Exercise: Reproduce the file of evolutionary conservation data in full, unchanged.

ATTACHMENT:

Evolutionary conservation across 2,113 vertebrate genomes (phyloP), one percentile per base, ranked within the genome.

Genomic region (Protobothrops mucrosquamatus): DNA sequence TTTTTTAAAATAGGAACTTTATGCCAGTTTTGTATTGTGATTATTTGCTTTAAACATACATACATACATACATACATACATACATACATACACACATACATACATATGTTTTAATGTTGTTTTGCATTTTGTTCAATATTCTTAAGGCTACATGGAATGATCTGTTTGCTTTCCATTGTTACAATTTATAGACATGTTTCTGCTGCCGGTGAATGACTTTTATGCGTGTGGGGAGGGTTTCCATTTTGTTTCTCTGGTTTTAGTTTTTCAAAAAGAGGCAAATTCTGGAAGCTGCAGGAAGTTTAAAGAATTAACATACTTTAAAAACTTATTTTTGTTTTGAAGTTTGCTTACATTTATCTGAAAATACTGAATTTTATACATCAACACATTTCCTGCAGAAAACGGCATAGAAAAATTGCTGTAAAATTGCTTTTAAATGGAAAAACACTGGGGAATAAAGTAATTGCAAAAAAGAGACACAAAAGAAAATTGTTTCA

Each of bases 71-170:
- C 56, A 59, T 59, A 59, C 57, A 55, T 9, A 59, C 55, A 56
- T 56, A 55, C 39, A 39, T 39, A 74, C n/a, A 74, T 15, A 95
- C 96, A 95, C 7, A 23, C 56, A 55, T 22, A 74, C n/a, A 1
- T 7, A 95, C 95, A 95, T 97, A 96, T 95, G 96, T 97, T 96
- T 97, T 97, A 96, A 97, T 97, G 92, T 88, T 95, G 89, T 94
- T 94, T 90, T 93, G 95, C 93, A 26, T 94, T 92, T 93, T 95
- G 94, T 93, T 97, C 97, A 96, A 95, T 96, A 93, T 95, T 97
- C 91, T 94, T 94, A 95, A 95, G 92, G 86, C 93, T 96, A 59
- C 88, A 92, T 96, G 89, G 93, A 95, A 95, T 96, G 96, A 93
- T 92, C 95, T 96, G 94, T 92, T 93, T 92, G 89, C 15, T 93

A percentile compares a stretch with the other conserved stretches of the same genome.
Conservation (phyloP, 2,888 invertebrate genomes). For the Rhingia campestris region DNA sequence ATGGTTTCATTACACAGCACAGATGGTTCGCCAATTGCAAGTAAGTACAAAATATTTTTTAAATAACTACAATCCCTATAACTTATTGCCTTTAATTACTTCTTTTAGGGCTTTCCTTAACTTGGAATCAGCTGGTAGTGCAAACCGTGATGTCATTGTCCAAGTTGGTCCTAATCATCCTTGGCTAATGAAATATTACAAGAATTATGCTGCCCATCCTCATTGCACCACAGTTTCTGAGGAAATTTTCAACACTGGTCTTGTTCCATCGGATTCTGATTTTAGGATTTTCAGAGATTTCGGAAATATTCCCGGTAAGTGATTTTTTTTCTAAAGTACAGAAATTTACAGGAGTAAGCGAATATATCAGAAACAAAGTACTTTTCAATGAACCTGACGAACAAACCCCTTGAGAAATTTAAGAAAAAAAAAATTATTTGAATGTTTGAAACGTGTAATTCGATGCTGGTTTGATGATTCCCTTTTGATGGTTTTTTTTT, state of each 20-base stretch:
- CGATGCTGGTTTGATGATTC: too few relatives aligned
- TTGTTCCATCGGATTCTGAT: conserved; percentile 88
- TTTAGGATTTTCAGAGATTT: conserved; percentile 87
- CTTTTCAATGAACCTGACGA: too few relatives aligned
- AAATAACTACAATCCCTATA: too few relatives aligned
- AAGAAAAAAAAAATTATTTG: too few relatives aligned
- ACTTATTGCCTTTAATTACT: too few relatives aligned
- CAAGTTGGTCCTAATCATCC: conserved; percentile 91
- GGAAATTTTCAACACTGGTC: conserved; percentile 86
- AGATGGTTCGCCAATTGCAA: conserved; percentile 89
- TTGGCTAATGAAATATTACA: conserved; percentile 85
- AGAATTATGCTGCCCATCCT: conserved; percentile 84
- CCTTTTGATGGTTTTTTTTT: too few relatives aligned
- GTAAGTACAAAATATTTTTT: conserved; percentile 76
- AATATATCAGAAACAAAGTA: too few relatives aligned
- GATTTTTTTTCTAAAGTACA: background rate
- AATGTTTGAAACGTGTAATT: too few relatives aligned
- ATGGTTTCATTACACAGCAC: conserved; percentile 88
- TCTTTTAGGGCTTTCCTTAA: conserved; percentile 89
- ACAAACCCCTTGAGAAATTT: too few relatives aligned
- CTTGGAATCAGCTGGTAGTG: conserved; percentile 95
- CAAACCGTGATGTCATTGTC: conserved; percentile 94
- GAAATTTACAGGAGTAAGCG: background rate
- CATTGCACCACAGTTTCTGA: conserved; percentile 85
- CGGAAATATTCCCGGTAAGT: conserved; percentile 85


Evolutionary conservation across 2,113 vertebrate genomes (phyloP), one percentile per base, ranked within the genome.

Genomic region (Protobothrops mucrosquamatus): DNA sequence TTTTTTAAAATAGGAACTTTATGCCAGTTTTGTATTGTGATTATTTGCTTTAAACATACATACATACATACATACATACATACATACATACACACATACATACATATGTTTTAATGTTGTTTTGCATTTTGTTCAATATTCTTAAGGCTACATGGAATGATCTGTTTGCTTTCCATTGTTACAATTTATAGACATGTTTCTGCTGCCGGTGAATGACTTTTATGCGTGTGGGGAGGGTTTCCATTTTGTTTCTCTGGTTTTAGTTTTTCAAAAAGAGGCAAATTCTGGAAGCTGCAGGAAGTTTAAAGAATTAACATACTTTAAAAACTTATTTTTGTTTTGAAGTTTGCTTACATTTATCTGAAAATACTGAATTTTATACATCAACACATTTCCTGCAGAAAACGGCATAGAAAAATTGCTGTAAAATTGCTTTTAAATGGAAAAACACTGGGGAATAAAGTAATTGCAAAAAAGAGACACAAAAGAAAATTGTTTCA

Each of bases 71-170:
- C 56, A 59, T 59, A 59, C 57, A 55, T 9, A 59, C 55, A 56
- T 56, A 55, C 39, A 39, T 39, A 74, C n/a, A 74, T 15, A 95
- C 96, A 95, C 7, A 23, C 56, A 55, T 22, A 74, C n/a, A 1
- T 7, A 95, C 95, A 95, T 97, A 96, T 95, G 96, T 97, T 96
- T 97, T 97, A 96, A 97, T 97, G 92, T 88, T 95, G 89, T 94
- T 94, T 90, T 93, G 95, C 93, A 26, T 94, T 92, T 93, T 95
- G 94, T 93, T 97, C 97, A 96, A 95, T 96, A 93, T 95, T 97
- C 91, T 94, T 94, A 95, A 95, G 92, G 86, C 93, T 96, A 59
- C 88, A 92, T 96, G 89, G 93, A 95, A 95, T 96, G 96, A 93
- T 92, C 95, T 96, G 94, T 92, T 93, T 92, G 89, C 15, T 93

A percentile compares a stretch with the other conserved stretches of the same genome.
Conservation (phyloP, 2,888 invertebrate genomes). For the Rhingia campestris region DNA sequence ATGGTTTCATTACACAGCACAGATGGTTCGCCAATTGCAAGTAAGTACAAAATATTTTTTAAATAACTACAATCCCTATAACTTATTGCCTTTAATTACTTCTTTTAGGGCTTTCCTTAACTTGGAATCAGCTGGTAGTGCAAACCGTGATGTCATTGTCCAAGTTGGTCCTAATCATCCTTGGCTAATGAAATATTACAAGAATTATGCTGCCCATCCTCATTGCACCACAGTTTCTGAGGAAATTTTCAACACTGGTCTTGTTCCATCGGATTCTGATTTTAGGATTTTCAGAGATTTCGGAAATATTCCCGGTAAGTGATTTTTTTTCTAAAGTACAGAAATTTACAGGAGTAAGCGAATATATCAGAAACAAAGTACTTTTCAATGAACCTGACGAACAAACCCCTTGAGAAATTTAAGAAAAAAAAAATTATTTGAATGTTTGAAACGTGTAATTCGATGCTGGTTTGATGATTCCCTTTTGATGGTTTTTTTTT, state of each 20-base stretch:
- CGATGCTGGTTTGATGATTC: too few relatives aligned
- TTGTTCCATCGGATTCTGAT: conserved; percentile 88
- TTTAGGATTTTCAGAGATTT: conserved; percentile 87
- CTTTTCAATGAACCTGACGA: too few relatives aligned
- AAATAACTACAATCCCTATA: too few relatives aligned
- AAGAAAAAAAAAATTATTTG: too few relatives aligned
- ACTTATTGCCTTTAATTACT: too few relatives aligned
- CAAGTTGGTCCTAATCATCC: conserved; percentile 91
- GGAAATTTTCAACACTGGTC: conserved; percentile 86
- AGATGGTTCGCCAATTGCAA: conserved; percentile 89
- TTGGCTAATGAAATATTACA: conserved; percentile 85
- AGAATTATGCTGCCCATCCT: conserved; percentile 84
- CCTTTTGATGGTTTTTTTTT: too few relatives aligned
- GTAAGTACAAAATATTTTTT: conserved; percentile 76
- AATATATCAGAAACAAAGTA: too few relatives aligned
- GATTTTTTTTCTAAAGTACA: background rate
- AATGTTTGAAACGTGTAATT: too few relatives aligned
- ATGGTTTCATTACACAGCAC: conserved; percentile 88
- TCTTTTAGGGCTTTCCTTAA: conserved; percentile 89
- ACAAACCCCTTGAGAAATTT: too few relatives aligned
- CTTGGAATCAGCTGGTAGTG: conserved; percentile 95
- CAAACCGTGATGTCATTGTC: conserved; percentile 94
- GAAATTTACAGGAGTAAGCG: background rate
- CATTGCACCACAGTTTCTGA: conserved; percentile 85
- CGGAAATATTCCCGGTAAGT: conserved; percentile 85